Merges with community weekly
In an unusual merger between a community paper and an alternative newsweekly, two Savannah, Ga., weekly publications have become one.
Connect Savannah, a community newspaper that is a part of Morris Multi-Media Inc, and Creative Loafing, formerly of the Creative Loafing Inc. chain, folded into one weekly paper on October 1.
“Both papers were growing and both were doing OK,” says Kyle Sims, formerly co-owner of Creative Loafing. “But we looked at the market and we figured that we could expedite the growth process. That was the motivating factor.”
Connect will incorporate many of the former Creative Loafing’s columns as well as its standard alternative take on city politics, arts and entertainment, Sims says.
In addition, the new paper will use half of Creative Loafing’s freelancers and its one full-time editorial staffer. Connect will remain a free paper with a circulation of 40,000.
“We tried to take what Creative Loafing was doing and expand on it while also utilizing what Connect had to offer,” says Sims.
No staffers at Creative Loafing lost their jobs as a result of the merger, but three at Connect were laid off. Sims, who remains publisher of Connect Savannah, says all three were given “fairly large severance packages.”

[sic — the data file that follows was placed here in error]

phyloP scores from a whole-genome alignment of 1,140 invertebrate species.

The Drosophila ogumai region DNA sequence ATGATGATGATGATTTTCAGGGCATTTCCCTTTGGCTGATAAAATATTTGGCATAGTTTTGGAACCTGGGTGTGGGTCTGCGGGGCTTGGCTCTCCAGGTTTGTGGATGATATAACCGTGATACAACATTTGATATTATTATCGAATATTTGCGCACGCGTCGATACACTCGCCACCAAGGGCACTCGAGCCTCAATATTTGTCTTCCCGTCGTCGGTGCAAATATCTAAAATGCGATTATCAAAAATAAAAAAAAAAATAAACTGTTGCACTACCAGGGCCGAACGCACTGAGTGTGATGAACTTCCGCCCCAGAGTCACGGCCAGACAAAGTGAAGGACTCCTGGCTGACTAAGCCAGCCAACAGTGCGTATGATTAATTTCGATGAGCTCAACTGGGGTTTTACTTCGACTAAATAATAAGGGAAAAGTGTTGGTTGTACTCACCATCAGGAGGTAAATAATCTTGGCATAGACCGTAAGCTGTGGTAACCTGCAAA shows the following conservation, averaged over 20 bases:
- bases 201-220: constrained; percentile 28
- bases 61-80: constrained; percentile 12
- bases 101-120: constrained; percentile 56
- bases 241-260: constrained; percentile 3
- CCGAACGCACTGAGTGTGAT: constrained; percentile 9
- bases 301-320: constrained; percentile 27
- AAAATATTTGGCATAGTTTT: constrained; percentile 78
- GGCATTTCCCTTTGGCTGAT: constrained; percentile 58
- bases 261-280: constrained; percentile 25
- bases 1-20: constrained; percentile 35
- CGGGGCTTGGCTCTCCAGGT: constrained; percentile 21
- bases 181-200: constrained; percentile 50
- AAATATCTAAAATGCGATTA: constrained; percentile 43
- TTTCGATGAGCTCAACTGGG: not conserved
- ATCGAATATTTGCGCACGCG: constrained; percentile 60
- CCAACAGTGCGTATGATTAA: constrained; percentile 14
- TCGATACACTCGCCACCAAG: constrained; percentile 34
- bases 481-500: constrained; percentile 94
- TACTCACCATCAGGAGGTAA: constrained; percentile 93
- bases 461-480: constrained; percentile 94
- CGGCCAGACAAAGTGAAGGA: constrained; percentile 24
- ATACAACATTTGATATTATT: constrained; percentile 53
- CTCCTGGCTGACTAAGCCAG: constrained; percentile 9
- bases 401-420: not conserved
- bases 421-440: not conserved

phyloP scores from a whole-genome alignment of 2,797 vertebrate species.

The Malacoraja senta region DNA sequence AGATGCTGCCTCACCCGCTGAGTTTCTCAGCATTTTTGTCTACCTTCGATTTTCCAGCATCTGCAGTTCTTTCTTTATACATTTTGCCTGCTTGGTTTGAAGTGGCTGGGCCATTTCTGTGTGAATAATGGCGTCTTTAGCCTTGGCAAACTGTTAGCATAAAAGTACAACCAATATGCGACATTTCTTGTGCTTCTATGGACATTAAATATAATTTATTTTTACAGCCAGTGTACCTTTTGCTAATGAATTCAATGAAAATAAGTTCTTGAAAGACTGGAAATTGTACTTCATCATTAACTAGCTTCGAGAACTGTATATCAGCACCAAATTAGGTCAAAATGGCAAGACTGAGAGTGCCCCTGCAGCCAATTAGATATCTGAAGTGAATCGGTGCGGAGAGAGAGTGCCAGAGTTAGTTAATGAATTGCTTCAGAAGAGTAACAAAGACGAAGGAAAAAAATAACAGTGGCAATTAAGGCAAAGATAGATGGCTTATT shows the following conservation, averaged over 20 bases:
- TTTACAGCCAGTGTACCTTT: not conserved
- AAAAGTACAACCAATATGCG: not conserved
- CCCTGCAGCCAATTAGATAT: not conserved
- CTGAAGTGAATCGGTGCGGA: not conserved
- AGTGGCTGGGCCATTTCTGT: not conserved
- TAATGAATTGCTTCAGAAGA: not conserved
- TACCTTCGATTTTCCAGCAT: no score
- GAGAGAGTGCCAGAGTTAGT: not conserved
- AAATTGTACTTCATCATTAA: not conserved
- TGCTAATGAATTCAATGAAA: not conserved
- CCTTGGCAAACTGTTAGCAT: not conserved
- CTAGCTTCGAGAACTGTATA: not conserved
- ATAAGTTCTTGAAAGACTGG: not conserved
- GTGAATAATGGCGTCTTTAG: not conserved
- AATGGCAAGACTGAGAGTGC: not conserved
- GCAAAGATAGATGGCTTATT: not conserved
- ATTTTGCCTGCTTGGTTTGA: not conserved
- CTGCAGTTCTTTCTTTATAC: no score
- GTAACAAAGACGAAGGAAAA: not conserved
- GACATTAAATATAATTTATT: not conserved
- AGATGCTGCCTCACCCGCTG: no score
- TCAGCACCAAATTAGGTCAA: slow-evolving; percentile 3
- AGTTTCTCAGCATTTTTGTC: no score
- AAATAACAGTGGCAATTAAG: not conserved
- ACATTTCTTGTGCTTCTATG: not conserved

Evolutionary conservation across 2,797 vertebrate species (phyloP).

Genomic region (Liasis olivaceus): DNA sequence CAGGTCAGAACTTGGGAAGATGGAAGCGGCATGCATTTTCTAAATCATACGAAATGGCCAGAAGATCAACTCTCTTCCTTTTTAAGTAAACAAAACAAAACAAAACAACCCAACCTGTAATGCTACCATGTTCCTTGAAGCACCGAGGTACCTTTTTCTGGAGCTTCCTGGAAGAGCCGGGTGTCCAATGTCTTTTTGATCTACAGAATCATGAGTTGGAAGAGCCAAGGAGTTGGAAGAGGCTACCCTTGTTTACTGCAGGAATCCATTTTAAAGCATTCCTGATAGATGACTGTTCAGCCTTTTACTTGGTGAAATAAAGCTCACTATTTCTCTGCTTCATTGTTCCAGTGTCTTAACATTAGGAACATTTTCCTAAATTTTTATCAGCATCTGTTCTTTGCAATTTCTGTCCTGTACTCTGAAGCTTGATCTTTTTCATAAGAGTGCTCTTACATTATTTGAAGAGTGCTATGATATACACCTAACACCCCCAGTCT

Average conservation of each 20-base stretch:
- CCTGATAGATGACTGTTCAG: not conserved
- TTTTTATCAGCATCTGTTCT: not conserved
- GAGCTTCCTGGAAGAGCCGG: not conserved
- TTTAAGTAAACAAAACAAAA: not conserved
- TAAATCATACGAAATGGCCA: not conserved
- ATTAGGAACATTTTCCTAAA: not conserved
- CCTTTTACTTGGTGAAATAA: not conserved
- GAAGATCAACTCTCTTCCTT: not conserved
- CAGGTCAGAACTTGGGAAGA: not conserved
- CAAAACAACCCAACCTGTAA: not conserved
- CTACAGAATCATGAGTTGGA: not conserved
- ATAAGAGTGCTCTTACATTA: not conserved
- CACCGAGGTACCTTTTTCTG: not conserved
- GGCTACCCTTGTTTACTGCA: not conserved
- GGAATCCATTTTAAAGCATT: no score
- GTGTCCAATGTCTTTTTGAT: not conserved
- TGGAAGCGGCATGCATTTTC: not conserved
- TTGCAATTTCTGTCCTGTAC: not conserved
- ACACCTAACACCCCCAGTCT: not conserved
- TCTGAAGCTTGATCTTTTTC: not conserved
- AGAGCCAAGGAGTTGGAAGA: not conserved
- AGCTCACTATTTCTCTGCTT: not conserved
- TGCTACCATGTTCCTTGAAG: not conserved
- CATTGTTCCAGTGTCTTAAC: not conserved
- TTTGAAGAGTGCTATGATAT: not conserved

For several months before the merger went into effect, Sims and his partner Debbie Eason had been talking to the owner of Connect Savannah, Charles Morris, owner of Morris Multi-Media Inc., which operates 94 different publications, four television stations, and a handful of radio stations.
Sims says that once he, Eason and Morris were at the table, they “realized that teaming up made a lot more sense than competing against each other.”
Eason was a co-founder of the Creative Loafing chain and was its CEO until last summer, when she sold the company to her children. She and Sims also recently teamed up again to buy Creative Loafing Greenville, S.C., along with its publisher Lori Coon.
Nearly three weeks into the merger, Sims reports that he had heard only a scattering of complaints.
“What we want to do is provide readers with the best possible alternative to the daily paper that we can.”
Matt Pulle is a staff writer for the Nashville Scene.